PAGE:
Part 3. September 13. Implementation issues and future Outlook (90 minutes)
  • The simplest one doesn't mean the fastest one
  • Robustness & accuracy
  • Task analysis and discussion
3 lectures
Lecture 1 Lecture 2 Lecture 3
Carla Manni
Spectral analysis of matrices arising from isogeometric analysis
Isogeometric Analysis (IgA) is a paradigm for the analysis of problems governed by partial differential equations. Its goal is to improve the connection between numerical simulation and Computer Aided Design (CAD) systems. In its original formulation, the main idea in IgA is to use directly the geometry provided by CAD systems and to approximate the unknown solutions of differential equations by the same type of functions. Tensor-product B-splines and their rational extension, the so-called NURBS, are the dominant technology in CAD systems used in engineering and thus also in IgA. Galerkin discretizations have been intensively employed in the IgA context. This talk is devoted to the study of the spectrum of the resulting stiffness matrices, when the fineness parameters tend to zero so that the related matrix-size tends to infinity. We consider elliptic problems with constant coefficients.
1 seminar

Nicola Mastronardi
Numerical analysis of Symmetric matrices
3-4 lectures (Moscow)
Eigenvalues, Jordan and Weyr structures

3-4 lectures (Rome)
Roberto Peirone
Self-similar energies on Fractals
Definition and construction of self-similar fractals. Self-similar energies on finitely ramified self-similar fractals. Eigenforms. Existence and specially uniqueness of eigenforms. The uniqueness problem is treated by means of the Perron-Frobenius theory.
Stefano Serra-Capizzano,
Spectral properties of Generalized Locally Toeplitz matrix-sequences and Applications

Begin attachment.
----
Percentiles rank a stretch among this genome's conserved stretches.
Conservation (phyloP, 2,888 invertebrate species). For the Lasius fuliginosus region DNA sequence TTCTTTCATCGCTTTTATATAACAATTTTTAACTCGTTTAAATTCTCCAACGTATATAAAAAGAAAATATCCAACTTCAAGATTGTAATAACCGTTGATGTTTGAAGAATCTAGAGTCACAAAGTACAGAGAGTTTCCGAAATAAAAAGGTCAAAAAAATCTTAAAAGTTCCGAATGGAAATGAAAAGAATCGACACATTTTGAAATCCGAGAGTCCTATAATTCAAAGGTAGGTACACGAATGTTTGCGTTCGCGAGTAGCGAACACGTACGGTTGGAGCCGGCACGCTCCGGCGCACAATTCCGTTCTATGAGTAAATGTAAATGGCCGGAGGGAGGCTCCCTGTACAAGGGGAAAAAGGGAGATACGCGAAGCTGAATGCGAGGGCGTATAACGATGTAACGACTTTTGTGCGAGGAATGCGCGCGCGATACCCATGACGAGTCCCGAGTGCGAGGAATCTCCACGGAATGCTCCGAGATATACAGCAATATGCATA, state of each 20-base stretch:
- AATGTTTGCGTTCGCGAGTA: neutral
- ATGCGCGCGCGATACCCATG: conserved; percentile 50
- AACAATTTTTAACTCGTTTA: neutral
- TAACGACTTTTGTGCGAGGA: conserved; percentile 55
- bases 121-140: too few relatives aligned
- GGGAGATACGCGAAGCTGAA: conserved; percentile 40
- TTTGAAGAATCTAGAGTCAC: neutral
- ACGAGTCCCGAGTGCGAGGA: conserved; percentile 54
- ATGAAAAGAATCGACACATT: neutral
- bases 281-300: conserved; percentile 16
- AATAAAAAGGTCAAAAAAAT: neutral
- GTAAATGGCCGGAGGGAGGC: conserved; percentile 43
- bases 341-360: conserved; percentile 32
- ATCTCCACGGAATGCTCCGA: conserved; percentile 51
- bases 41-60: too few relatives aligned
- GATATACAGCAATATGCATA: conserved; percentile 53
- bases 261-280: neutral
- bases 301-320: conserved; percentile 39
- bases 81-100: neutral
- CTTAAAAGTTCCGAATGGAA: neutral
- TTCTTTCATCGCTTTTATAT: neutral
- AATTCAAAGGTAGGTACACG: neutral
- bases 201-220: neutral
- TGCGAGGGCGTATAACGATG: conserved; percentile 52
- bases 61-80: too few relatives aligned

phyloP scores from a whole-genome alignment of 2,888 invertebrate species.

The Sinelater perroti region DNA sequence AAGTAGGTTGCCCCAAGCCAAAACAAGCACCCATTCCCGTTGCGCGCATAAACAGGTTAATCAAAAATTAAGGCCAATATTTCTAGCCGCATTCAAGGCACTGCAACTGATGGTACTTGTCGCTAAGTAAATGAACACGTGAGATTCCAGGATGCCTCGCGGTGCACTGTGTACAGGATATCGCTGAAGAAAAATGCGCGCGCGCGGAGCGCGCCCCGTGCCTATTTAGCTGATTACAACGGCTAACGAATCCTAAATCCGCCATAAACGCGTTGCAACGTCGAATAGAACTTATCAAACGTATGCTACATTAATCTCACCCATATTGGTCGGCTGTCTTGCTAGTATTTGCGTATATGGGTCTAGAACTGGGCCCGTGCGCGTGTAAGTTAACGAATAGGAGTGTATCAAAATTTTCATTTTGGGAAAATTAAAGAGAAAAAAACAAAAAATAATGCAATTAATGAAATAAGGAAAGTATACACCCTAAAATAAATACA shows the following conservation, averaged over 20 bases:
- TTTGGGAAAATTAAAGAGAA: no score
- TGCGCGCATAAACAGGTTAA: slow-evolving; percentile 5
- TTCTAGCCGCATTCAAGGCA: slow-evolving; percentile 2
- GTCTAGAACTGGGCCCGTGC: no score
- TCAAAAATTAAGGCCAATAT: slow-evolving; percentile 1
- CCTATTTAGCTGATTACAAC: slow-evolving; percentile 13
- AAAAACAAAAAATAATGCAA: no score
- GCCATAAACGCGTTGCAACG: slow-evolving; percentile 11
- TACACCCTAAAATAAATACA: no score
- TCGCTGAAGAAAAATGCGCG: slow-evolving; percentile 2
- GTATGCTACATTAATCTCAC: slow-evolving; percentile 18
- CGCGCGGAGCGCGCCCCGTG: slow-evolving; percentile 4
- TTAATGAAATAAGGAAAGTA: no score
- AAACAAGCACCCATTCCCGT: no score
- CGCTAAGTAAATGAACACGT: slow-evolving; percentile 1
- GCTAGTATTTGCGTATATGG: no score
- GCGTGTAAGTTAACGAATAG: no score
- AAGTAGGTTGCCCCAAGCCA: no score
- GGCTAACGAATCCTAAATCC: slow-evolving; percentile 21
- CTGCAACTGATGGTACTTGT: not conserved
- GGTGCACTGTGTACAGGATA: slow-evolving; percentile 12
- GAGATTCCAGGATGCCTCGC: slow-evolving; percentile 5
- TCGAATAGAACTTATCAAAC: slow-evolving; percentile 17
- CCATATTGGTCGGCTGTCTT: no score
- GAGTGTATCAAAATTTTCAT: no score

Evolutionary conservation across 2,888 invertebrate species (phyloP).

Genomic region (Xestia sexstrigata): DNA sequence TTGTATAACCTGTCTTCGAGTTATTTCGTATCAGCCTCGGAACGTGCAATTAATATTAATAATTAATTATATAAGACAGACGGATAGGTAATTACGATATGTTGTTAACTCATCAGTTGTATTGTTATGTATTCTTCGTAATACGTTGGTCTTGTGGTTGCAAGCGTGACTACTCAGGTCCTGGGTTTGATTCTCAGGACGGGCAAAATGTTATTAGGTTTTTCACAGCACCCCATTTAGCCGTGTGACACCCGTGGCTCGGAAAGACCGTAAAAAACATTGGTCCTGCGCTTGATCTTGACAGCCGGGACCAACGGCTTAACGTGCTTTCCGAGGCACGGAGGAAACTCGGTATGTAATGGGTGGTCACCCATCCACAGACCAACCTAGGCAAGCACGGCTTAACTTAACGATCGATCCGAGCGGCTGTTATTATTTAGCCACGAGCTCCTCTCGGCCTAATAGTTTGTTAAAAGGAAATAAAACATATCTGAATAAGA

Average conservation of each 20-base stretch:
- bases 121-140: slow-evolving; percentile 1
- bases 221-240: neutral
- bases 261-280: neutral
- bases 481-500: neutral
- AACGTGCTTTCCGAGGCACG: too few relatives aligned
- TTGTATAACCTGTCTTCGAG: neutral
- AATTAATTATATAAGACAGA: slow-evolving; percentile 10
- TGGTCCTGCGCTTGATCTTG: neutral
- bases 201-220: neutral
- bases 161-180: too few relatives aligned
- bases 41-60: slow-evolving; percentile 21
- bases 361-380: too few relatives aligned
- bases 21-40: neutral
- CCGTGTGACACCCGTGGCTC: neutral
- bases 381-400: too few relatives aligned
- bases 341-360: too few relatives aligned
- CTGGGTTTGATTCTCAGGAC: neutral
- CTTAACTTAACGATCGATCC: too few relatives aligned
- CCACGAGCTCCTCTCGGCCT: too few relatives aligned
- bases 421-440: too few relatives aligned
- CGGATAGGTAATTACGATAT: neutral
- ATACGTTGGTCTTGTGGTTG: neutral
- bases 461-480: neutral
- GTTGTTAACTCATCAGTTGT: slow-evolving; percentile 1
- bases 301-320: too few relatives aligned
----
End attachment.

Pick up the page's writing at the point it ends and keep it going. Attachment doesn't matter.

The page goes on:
Recently, the class of Generalized Locally Toeplitz (GLT) sequences has been introduced as a generalization both of classical Toeplitz sequences and of variable coefficient differential operators and, for every sequence of the class, it has been demonstrated that it is possible to give a rigorous description of the asymptotic spectrum in terms of a function (the symbol) that can be easily identified.
This generalizes the notion of a symbol for differential operators (discrete and continuous) or for Toeplitz sequences for which it is identified through the Fourier coefficients and is related to the classical Fourier Analysis.
The GLT class has nice algebraic properties and indeed it has been proven that it is stable under linear combinations, products, and inversion when the sequence which is inverted shows a sparsely vanishing symbol (sparsely vanishing symbol means a symbol which vanishes at most in a set of zero Lebesgue measure). Furthermore, the GLT class virtually includes any approximation by local methods (Finite Difference, Finite Element, Isogeometric Analysis etc) of partial differential equations (PDEs) and, based on this, we demonstrate that our results on GLT sequences can be used in a PDE setting in various directions:
  1. as a generalized Fourier Analysis for the design and for the study of preconditioned iterative and semi-iterative methods, when dealing with variable coefficients, non rectangular domains, non uniform gridding or triangulations,
  2. for a multigrid analysis of convergence and for providing spectral information on large preconditioned systems in the variable coefficient case,
  3. in order to provide a tool for the stability analysis of PDE numerical schemes (e.g. a necessary von Neumann criterium for variable coefficient systems of PDEs is obtained, uniformly with respect to the boundary conditions), etc.
We will discuss specifically problems (1) and (2) and other possible directions in which the GLT analysis can be conveniently employed.

Keywords: Toeplitz and Generalized Locally Toeplitz matrices, approximations of PDE and related methods, such as Finite Differences, Finite Volumes, Finite Elements. Isogeometric Analysis: collocations, Galerkin and discontinuous Galerkin
,br> Selected Bibliography
2 lectures (Rome)
Eugene Tyrtyshnikov
Norms and Inequalities
Norms, convexity, separation. Majorization and doubly stochastic matrices. Interlacing properties for the eigenvalues of Hermitian matrices. Weyl inequalities and Hoffman-Wieland theorem. Lidskii theorem. Unitarily invariant norms. Ky Fan norms. John von Neumann and Mirski theorems.

3+3 lectures
Nikolai Zamarashkin, with Olga Lebedeva
Semidefinite Programming
The idea of the course is to introduce the theory of semidefinite programming (optimization). SDP is not only a powerful numerical approach but also a very useful analytical tool for finding approximate solutions of several NP hard problems. We will consider some basic facts about semidefinite programs and some nontrivial examples of so called semidefinite relaxations of NP hard problems.
Lecture Notes P1 Exercises

4 lectures + 4 seminars


Aleksei Ustimenko
Tensor Decomposition

2-3 seminars